I left my office to travel home to Eugene, Oregon, for the weekend on March 13, 2020 (Friday the 13th), figuring I would, as usual, return to Berkeley early the following Monday. I’ve been in Eugene ever since, participating in endless Zoom calls and trying to avoid tripping over two old dogs following me around all day, no doubt wondering why I’m around so much. My wife and I have never competed for Internet bandwidth like this before. I miss the daily impromptu interactions at the ALS, where we can share similar stories in person.
Let me cheer things up a bit by turning to several bits of good news. First, you may have heard that the ALS Upgrade (ALS-U) Project went through a critical decision (CD)-2 review last November, and it went very well. We are expecting positive news in the next few months. This was an important review since it will set the project scope, budget profile, and schedule. As I have written before, the ALS-U construction project is a key enabler of a very bright ALS future. Among other things, it will place measurement of nanoscale structure and nanoscale motion on the same footing, which is critical to understanding and designing new material and chemical systems to address many challenges facing society today.
In more good news, Building 7, the old structure just northeast of the ALS that housed shipping and receiving services and some offices, is gone. Demolition was done over the Thanksgiving holiday, and I’m sure will be vigorously celebrated by many generations of students and postdocs who had offices there. That was the last of the “Old Town” buildings to be demolished, and the site is now ready for redevelopment. The Energy Sciences Area, of which the ALS is a part, has initiated a Lab-wide effort to envision an integrated, state-of-the-art cluster of new multidisciplinary research buildings on the Old Town footprint, now known as “Charter Hill.” The ALS and its community would be strongly connected to these buildings, both physically and conceptually. Among other things, Charter Hill would also link the ALS even more strongly to the Molecular Foundry, which would be a major benefit to both user communities.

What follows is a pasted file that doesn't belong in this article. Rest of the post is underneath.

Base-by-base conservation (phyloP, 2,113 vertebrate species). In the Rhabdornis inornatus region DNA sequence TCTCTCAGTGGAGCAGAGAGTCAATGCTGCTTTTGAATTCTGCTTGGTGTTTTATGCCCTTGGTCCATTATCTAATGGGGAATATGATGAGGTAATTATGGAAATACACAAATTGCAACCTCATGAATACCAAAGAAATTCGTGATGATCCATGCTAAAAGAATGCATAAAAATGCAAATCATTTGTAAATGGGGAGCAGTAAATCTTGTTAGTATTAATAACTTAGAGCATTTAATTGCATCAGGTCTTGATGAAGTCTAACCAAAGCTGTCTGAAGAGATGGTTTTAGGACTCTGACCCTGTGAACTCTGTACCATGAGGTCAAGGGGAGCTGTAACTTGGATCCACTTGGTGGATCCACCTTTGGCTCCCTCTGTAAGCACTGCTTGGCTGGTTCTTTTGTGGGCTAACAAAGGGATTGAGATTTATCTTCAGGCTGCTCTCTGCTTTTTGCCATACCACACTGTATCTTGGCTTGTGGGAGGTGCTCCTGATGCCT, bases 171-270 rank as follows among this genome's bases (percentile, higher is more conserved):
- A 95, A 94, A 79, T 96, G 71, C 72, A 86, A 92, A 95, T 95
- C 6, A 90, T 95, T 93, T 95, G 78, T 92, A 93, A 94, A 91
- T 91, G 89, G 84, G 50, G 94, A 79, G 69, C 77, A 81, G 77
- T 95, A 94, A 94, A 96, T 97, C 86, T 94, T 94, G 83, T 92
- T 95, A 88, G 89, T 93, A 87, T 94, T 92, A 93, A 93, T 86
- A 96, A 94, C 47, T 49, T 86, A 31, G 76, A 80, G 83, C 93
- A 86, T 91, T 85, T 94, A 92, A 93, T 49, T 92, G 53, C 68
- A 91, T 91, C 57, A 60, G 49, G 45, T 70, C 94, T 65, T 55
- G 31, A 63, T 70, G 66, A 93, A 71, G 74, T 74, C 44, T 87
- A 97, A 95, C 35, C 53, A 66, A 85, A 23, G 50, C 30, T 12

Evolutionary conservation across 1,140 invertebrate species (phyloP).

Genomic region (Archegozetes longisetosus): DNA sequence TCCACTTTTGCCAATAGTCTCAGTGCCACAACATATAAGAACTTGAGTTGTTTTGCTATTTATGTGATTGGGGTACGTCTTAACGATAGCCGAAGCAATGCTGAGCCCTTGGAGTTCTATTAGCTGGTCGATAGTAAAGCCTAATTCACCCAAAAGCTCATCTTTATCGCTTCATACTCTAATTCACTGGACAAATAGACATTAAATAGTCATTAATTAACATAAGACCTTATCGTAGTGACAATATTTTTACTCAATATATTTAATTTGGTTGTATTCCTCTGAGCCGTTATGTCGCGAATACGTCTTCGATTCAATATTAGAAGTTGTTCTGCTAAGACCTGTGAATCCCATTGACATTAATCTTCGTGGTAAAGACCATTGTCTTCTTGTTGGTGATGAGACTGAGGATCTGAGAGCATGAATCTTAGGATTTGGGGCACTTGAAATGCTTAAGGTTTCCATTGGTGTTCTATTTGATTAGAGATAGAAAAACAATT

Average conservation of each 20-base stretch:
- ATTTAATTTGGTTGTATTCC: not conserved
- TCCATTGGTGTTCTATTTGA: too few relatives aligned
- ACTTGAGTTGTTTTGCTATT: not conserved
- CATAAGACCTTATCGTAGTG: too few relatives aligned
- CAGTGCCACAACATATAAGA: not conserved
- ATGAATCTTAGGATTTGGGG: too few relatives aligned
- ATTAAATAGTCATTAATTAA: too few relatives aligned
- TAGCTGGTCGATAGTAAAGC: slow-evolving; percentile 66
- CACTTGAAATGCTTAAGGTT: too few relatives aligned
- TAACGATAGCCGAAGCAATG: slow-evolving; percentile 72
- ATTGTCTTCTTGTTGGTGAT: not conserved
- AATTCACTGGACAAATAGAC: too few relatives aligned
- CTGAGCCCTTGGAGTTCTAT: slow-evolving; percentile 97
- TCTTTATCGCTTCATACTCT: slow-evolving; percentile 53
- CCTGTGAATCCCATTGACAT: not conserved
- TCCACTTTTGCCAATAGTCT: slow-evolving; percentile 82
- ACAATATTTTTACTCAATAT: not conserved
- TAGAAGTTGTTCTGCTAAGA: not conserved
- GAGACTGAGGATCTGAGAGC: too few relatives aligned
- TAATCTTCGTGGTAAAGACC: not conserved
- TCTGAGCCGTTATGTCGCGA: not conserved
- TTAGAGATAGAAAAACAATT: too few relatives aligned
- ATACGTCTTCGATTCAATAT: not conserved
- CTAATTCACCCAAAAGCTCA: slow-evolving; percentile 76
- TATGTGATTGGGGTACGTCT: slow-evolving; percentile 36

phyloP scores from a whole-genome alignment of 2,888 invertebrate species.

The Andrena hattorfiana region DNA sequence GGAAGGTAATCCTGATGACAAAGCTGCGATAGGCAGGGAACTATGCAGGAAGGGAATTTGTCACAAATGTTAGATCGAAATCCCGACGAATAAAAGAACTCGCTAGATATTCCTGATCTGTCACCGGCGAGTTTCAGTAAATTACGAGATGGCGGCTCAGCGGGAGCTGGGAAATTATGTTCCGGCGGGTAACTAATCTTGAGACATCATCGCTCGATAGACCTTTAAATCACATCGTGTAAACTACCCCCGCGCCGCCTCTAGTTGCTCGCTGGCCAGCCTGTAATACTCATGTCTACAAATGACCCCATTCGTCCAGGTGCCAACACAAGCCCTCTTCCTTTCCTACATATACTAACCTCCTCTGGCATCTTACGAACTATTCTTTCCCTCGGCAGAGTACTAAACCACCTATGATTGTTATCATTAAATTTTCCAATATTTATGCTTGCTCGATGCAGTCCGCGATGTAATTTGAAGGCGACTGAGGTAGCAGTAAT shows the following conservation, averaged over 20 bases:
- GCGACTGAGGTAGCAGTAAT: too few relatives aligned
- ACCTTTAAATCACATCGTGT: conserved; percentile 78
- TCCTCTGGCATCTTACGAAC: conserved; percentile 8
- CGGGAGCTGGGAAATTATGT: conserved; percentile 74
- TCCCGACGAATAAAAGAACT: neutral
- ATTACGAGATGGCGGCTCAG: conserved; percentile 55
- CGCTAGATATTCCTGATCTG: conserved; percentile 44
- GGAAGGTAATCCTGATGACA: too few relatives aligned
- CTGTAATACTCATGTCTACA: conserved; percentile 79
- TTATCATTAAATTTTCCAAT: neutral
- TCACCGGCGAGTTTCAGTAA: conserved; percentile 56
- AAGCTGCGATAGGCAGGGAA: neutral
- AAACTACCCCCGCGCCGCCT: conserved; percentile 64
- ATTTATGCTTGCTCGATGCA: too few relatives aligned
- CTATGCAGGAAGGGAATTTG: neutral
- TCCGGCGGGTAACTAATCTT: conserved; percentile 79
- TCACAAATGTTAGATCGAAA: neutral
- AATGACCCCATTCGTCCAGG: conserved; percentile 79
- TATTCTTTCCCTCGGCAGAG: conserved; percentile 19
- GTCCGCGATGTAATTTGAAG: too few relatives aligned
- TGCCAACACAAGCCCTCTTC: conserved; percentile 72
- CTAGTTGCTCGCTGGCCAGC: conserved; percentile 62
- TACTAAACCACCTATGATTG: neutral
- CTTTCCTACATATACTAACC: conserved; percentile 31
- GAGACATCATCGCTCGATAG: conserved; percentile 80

In some sense, Charter Hill planning is part of our effort to think about the “New ALS,” a concept which describes ALS capabilities after the upgrade is complete. We have continued active planning of different aspects of the New ALS during the pandemic: ALS- and ALS-U-developed beamlines and endstations, Charter Hill, the bourgeoning demand for managing and rapidly processing user data, and developing protocols for remote access and remote operation. Users have been involved in some of this, and I encourage you to get involved if you are interested in helping us build our future. The outcomes of much of this planning are discussed in the ALS Strategic Plan, which is updated annually at the beginning of October and is available on the ALS web site.
In other news of renewal, last week the ALS announced a refreshed mission statement and new set of core values that reflect our culture and priorities. The effort to develop these was initiated and led by our IDEA Committee over the last year and was highly collaborative, involving multiple rounds of input and feedback from our community via surveys and a brainstorming event. The mission and core values will guide our strategy and practices and shape our working environment and culture for staff, users, and other visitors who are part of our community.
I would be remiss if I didn’t mention the wonderful news about Jennifer Doudna receiving the Nobel Prize in Chemistry last fall. Jennifer has been an ALS user for over 20 years, and was chair of our UEC in 2003. Most of the early structural work that confirmed how CRISPR-Cas9 splices genes was done at the ALS. We are very proud to have Jennifer in our community. The news of the Nobel Prize lifted a lot of spirits around the ALS in the midst of the pandemic. So, a hearty congratulations and a sincere thanks to Jennifer.